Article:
The Mind-Boggling Exhibits of the Indian Museum

Nathaniel Wallich

Nathaniel Wallich

A wonderful attraction that people may visit as part of their Kolkata tour package is the Indian Museum. Established in 1814 by a curator, named Nathaniel Wallich, it is among the largest and most well-stocked museums in India. Its exhibits cover the fields of archaeology, art, anthropology, geology, zoology and botany and each section has numerous galleries.

Indian Museum, KolkataAs visitors enter the archaeology section in the main entrance gallery, they see clay and stone sculptures from the Sunga and Mauryan periods. The Pre and Proto Historic Gallery here contains an array of excavated artefacts belonging to the Harappan era. Stone and brick pieces, salvaged from the ruins of buildings in Bodh Gaya and those built during the Sunga period are also displayed here. They show beautifully carved circular, animal and human designs on walls or pillars. Also part of the archaeology section are stone and bronze sculptures from the Gandhara School and those from the Kushana, Chandela, Pallava, Gupta, Hoysala and Chola periods. Coins from 5th century BC to present times, terracotta, pottery and other daily used objects as well as an Egyptian mummy is also kept here.

Art and Anthropology

The Art area has numerous paintings from the Persian, Mughal, Deccan, Rajasthani and Pahari schools. People here can also see art from Bengal, represented in a palm leaf, manuscripts and works by many artists including Rabindranath Tagore and his brothers. The Decorative Arts and Textile Gallery displays pottery, bronze, brass, ivory, jade, silver, copper-wire, damascene and bidri objects. Handkerchiefs, sarees, bedsheets and carpets from various parts of India are also exhibited here. Its South East Asian area shows porcelain, textile, ivory carvings, gilded bronze, painted wood and cloth paintings from China, Japan, Myanmar, Java, Tiber and Nepal. The Palaeo area of the Anthropology gallery displays the changes in the skeleton to educate people about the evolution of man. Its cultural sub-division tells visitors about the physical attributes, economy, languages and cultures of people living in different geographical regions of India. Masks, worn by the locals of West Bengal, Assam, Karnataka, Odisha, Bhutan and Papua New Guinea are also worth seeing as are numerous musical instruments.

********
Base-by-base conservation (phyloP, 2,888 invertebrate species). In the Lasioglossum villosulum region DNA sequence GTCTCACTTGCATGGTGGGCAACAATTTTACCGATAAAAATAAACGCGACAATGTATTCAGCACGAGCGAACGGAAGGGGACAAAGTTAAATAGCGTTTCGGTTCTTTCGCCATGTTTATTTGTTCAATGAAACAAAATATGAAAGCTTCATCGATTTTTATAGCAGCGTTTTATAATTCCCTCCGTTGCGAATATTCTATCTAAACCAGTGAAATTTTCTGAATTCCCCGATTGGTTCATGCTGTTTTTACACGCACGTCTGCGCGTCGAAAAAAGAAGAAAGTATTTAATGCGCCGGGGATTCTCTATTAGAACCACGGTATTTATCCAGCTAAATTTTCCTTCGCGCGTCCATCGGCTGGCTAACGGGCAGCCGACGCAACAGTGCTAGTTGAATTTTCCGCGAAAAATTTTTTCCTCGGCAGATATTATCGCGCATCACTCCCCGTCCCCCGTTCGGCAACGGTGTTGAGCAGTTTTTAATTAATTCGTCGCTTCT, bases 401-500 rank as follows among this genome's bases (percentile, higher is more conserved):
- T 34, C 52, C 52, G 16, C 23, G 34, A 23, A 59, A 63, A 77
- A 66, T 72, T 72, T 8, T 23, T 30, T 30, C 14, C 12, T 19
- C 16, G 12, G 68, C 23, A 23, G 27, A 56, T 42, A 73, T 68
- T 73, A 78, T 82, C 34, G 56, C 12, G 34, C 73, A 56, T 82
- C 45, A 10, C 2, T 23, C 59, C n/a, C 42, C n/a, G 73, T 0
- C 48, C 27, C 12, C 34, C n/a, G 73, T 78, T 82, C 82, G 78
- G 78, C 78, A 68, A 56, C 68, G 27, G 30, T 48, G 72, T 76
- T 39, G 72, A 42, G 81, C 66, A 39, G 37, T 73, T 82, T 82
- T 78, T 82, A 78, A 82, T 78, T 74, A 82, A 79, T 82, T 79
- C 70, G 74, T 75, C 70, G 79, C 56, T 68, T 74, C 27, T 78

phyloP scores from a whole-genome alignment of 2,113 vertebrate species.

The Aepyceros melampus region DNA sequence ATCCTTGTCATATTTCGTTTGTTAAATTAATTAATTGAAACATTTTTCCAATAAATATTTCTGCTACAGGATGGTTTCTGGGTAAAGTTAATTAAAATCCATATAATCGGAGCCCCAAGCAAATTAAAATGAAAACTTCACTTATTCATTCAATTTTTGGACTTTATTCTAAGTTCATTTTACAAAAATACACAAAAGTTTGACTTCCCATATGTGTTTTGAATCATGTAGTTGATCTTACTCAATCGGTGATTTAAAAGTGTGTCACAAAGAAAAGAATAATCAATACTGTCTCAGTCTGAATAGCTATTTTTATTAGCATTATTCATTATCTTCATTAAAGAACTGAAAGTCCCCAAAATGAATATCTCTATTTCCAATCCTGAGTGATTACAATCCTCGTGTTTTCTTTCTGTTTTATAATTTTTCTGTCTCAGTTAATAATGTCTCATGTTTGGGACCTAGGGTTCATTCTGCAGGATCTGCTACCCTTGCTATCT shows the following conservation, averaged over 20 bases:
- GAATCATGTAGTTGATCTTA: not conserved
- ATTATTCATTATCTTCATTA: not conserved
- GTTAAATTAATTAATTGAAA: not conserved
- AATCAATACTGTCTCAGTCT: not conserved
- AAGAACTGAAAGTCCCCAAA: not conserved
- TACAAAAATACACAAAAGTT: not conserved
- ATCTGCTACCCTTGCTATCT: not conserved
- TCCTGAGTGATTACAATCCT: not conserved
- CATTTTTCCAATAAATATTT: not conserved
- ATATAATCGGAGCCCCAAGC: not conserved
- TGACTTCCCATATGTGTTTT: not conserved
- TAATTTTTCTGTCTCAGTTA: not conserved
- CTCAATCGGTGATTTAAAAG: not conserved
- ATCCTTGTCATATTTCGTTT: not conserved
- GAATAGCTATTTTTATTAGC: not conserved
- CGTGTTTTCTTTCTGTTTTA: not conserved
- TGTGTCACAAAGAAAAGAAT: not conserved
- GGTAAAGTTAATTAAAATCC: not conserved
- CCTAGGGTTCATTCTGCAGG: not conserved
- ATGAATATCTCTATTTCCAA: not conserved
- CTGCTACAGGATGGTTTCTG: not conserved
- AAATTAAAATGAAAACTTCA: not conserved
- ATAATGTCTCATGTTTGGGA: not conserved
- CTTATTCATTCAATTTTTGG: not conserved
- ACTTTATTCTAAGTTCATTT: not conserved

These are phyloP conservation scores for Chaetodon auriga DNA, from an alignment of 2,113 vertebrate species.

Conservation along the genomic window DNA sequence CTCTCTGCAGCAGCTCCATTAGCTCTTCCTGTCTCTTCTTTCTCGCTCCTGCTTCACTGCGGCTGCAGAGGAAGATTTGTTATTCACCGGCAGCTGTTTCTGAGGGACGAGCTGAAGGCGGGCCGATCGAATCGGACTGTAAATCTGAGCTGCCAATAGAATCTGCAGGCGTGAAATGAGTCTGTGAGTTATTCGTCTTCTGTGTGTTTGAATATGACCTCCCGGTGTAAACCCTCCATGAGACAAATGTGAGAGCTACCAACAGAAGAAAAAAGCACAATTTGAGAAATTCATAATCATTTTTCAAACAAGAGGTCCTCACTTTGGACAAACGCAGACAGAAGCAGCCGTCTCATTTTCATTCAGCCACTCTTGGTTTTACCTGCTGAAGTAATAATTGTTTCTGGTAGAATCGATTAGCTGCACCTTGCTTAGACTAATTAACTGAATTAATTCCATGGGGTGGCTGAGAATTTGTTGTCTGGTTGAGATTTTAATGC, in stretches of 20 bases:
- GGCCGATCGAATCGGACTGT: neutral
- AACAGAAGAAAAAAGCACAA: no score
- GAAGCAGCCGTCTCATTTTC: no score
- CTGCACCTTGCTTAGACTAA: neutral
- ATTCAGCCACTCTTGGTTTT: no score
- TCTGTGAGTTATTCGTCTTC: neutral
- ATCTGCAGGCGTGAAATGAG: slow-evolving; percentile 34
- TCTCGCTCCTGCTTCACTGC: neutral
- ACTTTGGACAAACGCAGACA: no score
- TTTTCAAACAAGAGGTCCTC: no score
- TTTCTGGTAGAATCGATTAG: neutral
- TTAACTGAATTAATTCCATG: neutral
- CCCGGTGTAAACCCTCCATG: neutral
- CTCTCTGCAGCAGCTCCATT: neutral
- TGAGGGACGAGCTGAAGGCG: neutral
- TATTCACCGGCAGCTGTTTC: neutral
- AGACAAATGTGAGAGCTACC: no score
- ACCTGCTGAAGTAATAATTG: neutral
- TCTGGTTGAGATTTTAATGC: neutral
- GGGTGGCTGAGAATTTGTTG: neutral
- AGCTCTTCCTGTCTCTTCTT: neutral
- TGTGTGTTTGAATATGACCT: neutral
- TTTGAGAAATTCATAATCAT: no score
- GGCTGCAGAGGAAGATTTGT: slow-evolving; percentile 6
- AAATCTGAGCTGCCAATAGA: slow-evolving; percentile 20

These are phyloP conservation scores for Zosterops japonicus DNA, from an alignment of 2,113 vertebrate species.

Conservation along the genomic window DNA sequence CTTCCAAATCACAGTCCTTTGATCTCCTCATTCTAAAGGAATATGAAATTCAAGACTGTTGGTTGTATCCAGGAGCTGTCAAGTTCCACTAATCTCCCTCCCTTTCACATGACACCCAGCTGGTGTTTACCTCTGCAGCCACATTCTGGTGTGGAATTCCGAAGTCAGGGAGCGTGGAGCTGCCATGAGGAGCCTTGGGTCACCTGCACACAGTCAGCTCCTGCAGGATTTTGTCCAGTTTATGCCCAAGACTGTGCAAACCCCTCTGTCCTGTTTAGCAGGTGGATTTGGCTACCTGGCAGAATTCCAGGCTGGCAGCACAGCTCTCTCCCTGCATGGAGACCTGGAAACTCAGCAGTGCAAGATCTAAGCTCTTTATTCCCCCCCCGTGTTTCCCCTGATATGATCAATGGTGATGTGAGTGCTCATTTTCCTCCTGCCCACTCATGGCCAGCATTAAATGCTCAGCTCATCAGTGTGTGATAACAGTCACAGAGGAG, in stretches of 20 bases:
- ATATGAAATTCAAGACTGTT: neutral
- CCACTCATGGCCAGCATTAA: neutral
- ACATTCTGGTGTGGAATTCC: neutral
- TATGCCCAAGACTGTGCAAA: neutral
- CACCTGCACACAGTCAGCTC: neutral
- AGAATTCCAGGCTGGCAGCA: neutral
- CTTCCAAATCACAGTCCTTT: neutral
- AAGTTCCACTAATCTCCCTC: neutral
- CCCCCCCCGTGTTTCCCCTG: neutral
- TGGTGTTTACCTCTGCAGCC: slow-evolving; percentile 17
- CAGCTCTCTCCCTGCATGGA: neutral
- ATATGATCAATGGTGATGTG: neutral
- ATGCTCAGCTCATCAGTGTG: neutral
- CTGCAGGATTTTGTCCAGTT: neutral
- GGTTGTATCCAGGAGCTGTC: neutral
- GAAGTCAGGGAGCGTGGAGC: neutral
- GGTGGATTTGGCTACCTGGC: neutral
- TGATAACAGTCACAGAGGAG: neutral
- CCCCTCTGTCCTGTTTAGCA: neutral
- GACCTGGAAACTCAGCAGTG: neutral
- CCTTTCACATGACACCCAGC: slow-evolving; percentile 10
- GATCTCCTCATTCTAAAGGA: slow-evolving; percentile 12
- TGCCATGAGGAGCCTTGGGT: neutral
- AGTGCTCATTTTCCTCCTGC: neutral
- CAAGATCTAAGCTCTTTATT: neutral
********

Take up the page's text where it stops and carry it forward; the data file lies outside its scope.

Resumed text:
Geology, Zoology and Botany

Fossils of the ancestors of various vertebrates including ancient horses, pigs, cows and those of dinosaurs enchant visitors in the Shivalik sector of the Geology Gallery. The Invertebrate sector has fossils of arthropods, corals, ammonites, Brachiopoda, gastropods, fish, snakes and plants of the pre-historic Gondwanaland. While in this area of the building, people can also see different types of rocks and minerals from across the country and the world. Models of several marine creatures like sharks, rays, rohu, saw fish, catla, betta and hilsa are displayed in the fish part of the Zoology sub-division. Likewise the amphibian and reptile part exhibits different species of snakes, lizards, turtles, and crocodiles. Ducks, pelicans, peacocks and other indigenous and foreign birds are kept in another area of this part. The Zoology sub-division also has fake mammals across different species and in different ecological settings. Last, but not the least, the 8 bays in the Botany section educate people about timbers, food products, vegetable fibres, medicinal plants, oils and oilseeds from India. Other specimens here relate to paddy, sugarcane, papers and what they are made from, shola products, silk products, crude drugs, dyes and tans.